Not a day passes without noticing the slapdash relaunch of nuclear power in Italy. Italian Law 99 dated July 2009 established that the types of nuclear power plants to be constructed in the country would be defined within six months. Instead of 6 months, 18 months have gone by and, on top of that, Regions have rejected the Cipe document presented by the government. Last week, the Conference of Regions expressed a negative opinion on the draft resolution as concerns reactor types, underlying the superficiality of technical descriptions and the lack of a serious and practical economic analysis.
This delay goes together with the incredible misadventures of the nuclear security Agency, a fundamental instrument for any nuclear power relaunch, which is not operational yet because of the disputes among ministries with regard to the composition of the board of directors.
While these delays in defining acts that should have been rapidly drawn up are revealing the government’s confusion, the decision of the Constitutional Court on the admissibility of the nuclear energy referendum may challenge the very future of this adventure. The debate that should have taken place in any normal country confronted with the decision to reintroduce a technology that was banned in a previous referendum, will now have the possibility to start. This apparently detached but practically deceptive chess game, which flooded daily newspapers, magazines and television, may then turn into open discussions on costs, risks, locations.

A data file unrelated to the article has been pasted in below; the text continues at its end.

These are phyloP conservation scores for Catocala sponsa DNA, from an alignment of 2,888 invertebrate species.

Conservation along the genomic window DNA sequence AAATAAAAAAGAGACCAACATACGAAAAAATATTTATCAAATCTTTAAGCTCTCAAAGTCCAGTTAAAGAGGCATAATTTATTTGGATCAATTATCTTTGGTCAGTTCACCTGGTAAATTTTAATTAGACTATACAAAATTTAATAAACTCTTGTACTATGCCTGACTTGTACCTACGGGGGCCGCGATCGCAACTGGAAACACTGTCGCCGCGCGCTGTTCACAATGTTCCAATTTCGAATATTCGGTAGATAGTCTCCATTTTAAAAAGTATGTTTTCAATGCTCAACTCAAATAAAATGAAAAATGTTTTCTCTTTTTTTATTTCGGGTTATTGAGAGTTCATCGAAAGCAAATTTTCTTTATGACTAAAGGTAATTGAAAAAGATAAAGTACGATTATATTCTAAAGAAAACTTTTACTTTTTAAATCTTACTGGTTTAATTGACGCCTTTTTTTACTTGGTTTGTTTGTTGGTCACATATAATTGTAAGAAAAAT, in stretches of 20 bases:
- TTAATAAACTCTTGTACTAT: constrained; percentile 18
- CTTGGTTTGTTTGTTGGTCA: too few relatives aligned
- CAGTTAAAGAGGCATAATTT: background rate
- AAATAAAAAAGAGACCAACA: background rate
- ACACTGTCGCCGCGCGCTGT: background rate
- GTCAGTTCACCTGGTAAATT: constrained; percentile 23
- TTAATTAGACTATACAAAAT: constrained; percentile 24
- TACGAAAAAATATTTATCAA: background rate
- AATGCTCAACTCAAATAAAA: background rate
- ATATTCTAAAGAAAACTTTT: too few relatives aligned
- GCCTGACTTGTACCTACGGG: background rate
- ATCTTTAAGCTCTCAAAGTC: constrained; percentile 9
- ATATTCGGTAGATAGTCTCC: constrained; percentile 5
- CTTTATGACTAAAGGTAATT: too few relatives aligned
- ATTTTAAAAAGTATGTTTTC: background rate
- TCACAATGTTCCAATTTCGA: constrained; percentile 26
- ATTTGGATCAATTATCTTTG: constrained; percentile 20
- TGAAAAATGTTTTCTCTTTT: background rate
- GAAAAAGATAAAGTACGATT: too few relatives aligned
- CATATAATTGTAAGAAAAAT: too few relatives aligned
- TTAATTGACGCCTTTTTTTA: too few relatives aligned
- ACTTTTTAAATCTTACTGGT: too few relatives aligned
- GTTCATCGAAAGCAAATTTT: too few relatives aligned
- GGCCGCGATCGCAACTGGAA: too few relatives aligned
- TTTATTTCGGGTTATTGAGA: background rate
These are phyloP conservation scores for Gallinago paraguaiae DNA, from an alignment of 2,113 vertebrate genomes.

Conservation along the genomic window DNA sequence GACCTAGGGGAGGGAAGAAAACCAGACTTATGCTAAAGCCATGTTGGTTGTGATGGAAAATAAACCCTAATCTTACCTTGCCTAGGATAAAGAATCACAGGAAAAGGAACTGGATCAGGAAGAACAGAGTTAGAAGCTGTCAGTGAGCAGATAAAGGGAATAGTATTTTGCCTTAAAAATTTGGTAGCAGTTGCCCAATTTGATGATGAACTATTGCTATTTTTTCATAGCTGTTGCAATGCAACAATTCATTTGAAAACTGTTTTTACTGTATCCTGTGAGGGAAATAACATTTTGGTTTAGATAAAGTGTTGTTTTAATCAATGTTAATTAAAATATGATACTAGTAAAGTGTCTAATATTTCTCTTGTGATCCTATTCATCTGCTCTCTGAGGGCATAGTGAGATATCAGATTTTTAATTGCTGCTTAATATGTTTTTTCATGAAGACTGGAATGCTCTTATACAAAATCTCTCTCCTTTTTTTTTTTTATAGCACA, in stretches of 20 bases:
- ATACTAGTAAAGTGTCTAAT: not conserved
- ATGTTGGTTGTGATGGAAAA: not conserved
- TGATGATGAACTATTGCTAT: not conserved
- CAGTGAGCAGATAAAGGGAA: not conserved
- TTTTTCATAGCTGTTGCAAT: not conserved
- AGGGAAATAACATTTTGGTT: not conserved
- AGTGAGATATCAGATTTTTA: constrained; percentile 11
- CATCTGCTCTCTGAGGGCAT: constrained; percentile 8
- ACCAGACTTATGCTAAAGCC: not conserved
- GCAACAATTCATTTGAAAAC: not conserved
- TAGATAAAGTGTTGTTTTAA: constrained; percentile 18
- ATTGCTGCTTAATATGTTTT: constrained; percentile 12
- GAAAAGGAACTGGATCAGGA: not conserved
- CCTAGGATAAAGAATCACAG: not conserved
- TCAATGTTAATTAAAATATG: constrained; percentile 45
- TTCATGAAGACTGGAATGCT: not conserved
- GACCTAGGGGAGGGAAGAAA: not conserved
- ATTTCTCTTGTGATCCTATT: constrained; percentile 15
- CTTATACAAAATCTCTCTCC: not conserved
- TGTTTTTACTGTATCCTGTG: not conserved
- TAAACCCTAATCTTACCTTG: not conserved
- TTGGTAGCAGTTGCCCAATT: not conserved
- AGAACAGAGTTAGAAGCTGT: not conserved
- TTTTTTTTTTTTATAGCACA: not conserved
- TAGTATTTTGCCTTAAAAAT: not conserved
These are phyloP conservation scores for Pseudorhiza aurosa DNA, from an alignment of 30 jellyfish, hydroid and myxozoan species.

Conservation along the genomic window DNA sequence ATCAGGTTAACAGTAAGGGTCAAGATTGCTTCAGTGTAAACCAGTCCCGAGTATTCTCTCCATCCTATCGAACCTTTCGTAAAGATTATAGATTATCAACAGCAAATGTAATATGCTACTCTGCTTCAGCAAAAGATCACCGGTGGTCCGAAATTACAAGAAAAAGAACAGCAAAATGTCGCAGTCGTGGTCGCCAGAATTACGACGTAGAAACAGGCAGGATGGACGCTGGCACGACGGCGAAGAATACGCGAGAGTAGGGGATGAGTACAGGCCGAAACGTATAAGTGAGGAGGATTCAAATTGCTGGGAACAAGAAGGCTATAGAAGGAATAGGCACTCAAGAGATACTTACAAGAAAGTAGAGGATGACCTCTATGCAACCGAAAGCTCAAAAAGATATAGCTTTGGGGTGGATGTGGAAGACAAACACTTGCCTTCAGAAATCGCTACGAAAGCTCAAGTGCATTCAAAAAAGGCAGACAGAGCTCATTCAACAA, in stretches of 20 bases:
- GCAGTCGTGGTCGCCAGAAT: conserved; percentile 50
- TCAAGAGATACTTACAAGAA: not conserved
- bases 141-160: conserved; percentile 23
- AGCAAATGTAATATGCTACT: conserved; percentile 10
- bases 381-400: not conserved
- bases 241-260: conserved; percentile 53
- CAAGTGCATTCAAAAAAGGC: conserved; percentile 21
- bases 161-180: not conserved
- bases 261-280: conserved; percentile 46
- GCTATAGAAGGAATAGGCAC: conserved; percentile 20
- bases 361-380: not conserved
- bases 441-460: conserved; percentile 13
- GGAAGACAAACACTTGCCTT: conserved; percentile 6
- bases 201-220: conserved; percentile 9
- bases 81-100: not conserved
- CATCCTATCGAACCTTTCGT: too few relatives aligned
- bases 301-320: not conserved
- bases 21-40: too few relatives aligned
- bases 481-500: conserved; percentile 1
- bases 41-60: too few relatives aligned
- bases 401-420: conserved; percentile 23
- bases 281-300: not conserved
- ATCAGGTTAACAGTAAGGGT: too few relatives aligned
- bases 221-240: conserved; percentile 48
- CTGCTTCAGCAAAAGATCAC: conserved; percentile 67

While the Italian government is sinking with less and less conviction into the nuclear quicksand, in the rest of the world the growth of renewables is clearly pointing to the winning solution: renewables, as can be seen in the graph below.
The cumulative production of electricity from the new wind and solar power plants installed in the world between 2005 and 2010 beats 3-1 the production from the new nuclear power plants that started working in the same period. (Source: QualEnergia).